Another embodiment of a support structure 60 for use with the support device 2 is depicted in
Exemplary shapes of the column supports 66 may be generally circular, elliptical, or parallelograms in horizontal cross-sections. The horizontal cross-sections of the column supports 66 may further be of different areas at different heights. The column supports 66 may rise at an angle from the base 4, for example, between 40 degrees and 90 degrees. The top surface 68 of the column support may be, for example, planar, pyramidal, ellipsoidal, conical, spherical, or combinations thereof. The top surfaces 68 of the column supports 66 may further be textured for greater tactile sensation. If the top surface 68 of the column supports is planar, the top surfaces 68 may be formed at angles to, rather than parallel with, the base. The angles of the top surfaces 68 may be changed in combination with changes in height of the column supports 66 to create a macro top-surface effect across all the column supports 66.
Several additional features for use in combination with the present invention are disclosed in
An additional embodiment for raising the mouse pad 6 end of the support device 2 at a particular angle with respect to a work surface to increase comfort is depicted in
In another alternative embodiment, also depicted in
It is contemplated that the disclosed invention may be used with and is easily adapted to other computer peripheral items in addition to the computer mouse pad embodiments described above. For example, the support device 2 could take the form of a computer touch pad as depicted in
As another exemplary application, each of the embodiments of the invention described above may be used in conjunction with a computer keyboard. Examples of computer keyboard embodiments are shown in
It should further be apparent that the invention may be modified to provide the ergonomic support to natural keyboards as well. A center shaft support 12 to hold converging roller shafts 10 or support rollers 8 may be utilized. Alternatively, a separate set of support rollers 8 and shaft supports 10 may be provided for each side of a natural keyboard.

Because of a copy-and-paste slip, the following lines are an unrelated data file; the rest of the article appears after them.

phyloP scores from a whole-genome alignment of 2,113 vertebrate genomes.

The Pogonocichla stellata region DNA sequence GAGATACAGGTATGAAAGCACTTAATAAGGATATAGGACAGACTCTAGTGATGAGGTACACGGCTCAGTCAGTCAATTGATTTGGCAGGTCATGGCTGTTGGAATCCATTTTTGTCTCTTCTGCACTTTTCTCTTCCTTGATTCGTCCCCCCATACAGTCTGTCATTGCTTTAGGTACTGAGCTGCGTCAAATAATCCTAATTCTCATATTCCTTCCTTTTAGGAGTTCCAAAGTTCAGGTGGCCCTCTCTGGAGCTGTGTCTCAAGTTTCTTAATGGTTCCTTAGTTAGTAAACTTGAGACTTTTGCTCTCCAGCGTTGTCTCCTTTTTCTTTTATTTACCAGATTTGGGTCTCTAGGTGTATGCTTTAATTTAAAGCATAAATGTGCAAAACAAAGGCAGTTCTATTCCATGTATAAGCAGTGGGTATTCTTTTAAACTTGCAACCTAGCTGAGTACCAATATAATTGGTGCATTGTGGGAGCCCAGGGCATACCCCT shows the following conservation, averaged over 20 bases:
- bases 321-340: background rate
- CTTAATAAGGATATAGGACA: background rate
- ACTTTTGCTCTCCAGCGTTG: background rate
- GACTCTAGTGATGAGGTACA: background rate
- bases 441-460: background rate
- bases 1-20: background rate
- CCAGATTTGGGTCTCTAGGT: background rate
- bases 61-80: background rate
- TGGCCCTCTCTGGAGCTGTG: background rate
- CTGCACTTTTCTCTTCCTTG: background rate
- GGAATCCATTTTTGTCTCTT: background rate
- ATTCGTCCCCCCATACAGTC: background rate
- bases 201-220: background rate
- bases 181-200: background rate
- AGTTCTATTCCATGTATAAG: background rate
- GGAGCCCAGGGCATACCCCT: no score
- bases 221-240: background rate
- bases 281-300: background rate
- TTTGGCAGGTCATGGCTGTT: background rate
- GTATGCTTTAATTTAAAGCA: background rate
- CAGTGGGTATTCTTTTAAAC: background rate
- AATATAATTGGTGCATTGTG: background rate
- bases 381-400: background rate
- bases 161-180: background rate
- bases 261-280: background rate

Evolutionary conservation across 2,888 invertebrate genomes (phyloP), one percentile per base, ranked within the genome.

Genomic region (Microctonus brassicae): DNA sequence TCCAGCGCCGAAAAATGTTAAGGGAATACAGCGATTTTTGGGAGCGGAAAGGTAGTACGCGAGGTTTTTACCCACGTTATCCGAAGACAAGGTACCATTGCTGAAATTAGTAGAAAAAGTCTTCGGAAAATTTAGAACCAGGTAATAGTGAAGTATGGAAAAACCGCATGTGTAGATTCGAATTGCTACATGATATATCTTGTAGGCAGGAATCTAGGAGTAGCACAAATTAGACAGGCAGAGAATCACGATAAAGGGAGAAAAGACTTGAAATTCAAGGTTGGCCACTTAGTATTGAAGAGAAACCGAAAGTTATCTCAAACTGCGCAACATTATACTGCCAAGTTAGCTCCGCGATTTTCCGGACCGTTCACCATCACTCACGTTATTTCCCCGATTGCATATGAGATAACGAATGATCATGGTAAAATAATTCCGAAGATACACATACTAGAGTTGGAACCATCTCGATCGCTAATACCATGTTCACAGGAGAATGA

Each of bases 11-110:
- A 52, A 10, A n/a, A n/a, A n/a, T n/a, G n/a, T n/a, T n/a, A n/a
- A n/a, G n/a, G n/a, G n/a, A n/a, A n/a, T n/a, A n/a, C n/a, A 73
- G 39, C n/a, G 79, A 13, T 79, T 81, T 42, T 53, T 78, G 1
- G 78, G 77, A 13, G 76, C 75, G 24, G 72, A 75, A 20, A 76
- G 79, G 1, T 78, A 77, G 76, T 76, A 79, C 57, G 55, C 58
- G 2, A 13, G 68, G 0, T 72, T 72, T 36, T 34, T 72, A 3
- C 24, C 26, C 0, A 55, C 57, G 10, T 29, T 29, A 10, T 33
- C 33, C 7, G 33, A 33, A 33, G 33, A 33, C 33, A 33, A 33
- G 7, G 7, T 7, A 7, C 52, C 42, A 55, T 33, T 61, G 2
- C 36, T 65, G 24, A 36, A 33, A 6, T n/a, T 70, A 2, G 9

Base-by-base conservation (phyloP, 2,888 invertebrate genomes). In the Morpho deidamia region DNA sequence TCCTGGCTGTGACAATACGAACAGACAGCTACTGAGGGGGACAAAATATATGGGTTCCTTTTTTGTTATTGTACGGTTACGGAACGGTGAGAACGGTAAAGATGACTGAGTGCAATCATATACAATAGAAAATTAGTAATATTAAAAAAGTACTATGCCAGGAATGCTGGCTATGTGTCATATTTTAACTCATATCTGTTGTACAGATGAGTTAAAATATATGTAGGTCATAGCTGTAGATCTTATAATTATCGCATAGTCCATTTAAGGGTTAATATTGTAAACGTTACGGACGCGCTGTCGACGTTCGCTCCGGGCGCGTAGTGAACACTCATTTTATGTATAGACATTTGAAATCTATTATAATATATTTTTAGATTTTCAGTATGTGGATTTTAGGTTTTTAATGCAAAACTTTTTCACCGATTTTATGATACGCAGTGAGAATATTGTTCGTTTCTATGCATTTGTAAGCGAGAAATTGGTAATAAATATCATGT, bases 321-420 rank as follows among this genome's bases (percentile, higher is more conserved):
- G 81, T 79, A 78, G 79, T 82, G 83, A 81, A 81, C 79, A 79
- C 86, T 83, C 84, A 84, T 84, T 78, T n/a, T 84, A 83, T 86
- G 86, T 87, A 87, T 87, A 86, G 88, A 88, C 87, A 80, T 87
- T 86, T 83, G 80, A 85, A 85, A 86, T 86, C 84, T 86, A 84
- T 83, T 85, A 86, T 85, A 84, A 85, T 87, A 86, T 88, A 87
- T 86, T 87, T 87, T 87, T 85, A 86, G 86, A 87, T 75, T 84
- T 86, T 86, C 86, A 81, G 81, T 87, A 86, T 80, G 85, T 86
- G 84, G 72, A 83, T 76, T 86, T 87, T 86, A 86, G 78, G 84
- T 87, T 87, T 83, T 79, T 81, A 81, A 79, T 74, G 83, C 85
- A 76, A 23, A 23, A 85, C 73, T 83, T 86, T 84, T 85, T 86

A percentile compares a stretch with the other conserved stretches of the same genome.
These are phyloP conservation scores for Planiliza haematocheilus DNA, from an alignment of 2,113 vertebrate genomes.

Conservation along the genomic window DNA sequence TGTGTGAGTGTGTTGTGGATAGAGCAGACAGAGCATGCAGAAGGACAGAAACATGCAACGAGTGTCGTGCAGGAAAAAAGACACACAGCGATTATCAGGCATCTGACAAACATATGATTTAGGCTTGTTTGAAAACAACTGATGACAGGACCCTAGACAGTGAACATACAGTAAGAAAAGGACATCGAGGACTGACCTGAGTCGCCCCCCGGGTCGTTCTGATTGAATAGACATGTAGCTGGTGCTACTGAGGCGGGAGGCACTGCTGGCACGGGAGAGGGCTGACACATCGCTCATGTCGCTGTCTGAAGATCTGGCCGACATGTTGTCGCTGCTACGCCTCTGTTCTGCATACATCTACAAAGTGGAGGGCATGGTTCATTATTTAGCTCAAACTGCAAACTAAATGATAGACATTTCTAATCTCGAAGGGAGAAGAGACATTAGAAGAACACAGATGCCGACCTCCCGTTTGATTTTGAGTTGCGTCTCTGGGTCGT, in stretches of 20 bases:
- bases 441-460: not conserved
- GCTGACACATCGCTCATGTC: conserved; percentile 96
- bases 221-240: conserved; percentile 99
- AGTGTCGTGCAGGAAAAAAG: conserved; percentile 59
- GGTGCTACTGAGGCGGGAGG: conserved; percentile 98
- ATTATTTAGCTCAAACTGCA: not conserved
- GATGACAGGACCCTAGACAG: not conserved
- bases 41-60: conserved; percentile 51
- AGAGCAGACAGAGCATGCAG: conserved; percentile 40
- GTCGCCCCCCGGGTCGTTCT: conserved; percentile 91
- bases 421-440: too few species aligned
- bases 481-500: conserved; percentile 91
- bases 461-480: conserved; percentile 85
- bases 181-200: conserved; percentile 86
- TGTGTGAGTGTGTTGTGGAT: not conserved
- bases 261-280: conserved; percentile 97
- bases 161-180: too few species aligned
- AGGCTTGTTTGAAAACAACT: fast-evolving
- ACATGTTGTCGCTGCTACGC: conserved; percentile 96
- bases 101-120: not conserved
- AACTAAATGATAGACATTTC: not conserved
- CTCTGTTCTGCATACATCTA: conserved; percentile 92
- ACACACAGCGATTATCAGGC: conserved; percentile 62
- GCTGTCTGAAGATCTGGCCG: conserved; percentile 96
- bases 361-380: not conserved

In this embodiment of the invention, the support device 2 is attached to the arm 98 of a chair 100, alone or in combination with an elbow support 116. Through the disclosed invention, the user may sit comfortably in a chair using any preferred computer interface device while the user's elbow, wrist, and hand are comfortably supported. The elbow support 116 may be composed of any of the support surfaces previously described with respect to supporting a user's hand and wrist. As depicted, the elbow support 116 includes one or more support rollers 8 mounted on respective roller shafts 10, held by shaft supports 12. The elbow support 116 is mounted on top of an elbow support base 102, which may be connected via hinges 106 to the support device 2. The elbow support base 102 is fixedly connected to the chair arm 98 by a chair mount 104 using any of several methods, for example, screwing, bolting, clasping, adhering, and welding. By connecting the elbow base support to the chair arm 98, a stable platform for resting one's elbow, wrist, and hand and operating a computer peripheral device is provided.
An exemplary hinge connection 106 between the support device and the elbow support base 116 is depicted in
While the inventive ergonomic and massaging computer interface support surfaces and devices are described herein in the context of particular embodiments of interface equipment, specifically mouse pads and keyboard rests, these embodiments are not intended to limit the application of the invention disclosed to these discrete embodiments. Rather, it should be understood that those skilled in the art will appreciate the application of this invention to other embodiments of computer interface support surfaces. It is also understood that while various measurements and tolerances are provided herein with respect to the particular embodiments described, other embodiments not limited to such measurements and tolerances remain within the scope of this invention.
|Cited Patent||Filing date||Publication date||Applicant||Title|
|US2638089 *||Jan 13, 1950||May 12, 1953||Murphy Charles E M||Foot exerciser|
|US3083709 *||Jun 1, 1962||Apr 2, 1963||Jack E Hollenberg||Foot massaging and exercising device|
|US3088458 *||Mar 8, 1962||May 7, 1963||Stewart Tyler P||Foot exercising appliance|
|US3292614 *||Mar 30, 1964||Dec 20, 1966||Fleming Richard P||Roller massaging device with means for spraying water between the rollers|
|US3415514 *||Mar 23, 1965||Dec 10, 1968||Edith Weihs||Foot massage roller|
|US3434715 *||Oct 6, 1966||Mar 25, 1969||Charles R Brantingham||Stress reducing floor surface|
|US4198962 *||May 26, 1978||Apr 22, 1980||Mccauley Kerry||Foot massager|
|US4531513||Nov 18, 1983||Jul 30, 1985||Liming Joseph L||Removable handle for a roller massager|
|US4832006 *||Oct 9, 1986||May 23, 1989||Sander Kirsch||Massage apparatus|
|US5005560 *||Nov 29, 1982||Apr 9, 1991||Quam William M||Integral foot massage and support apparatus|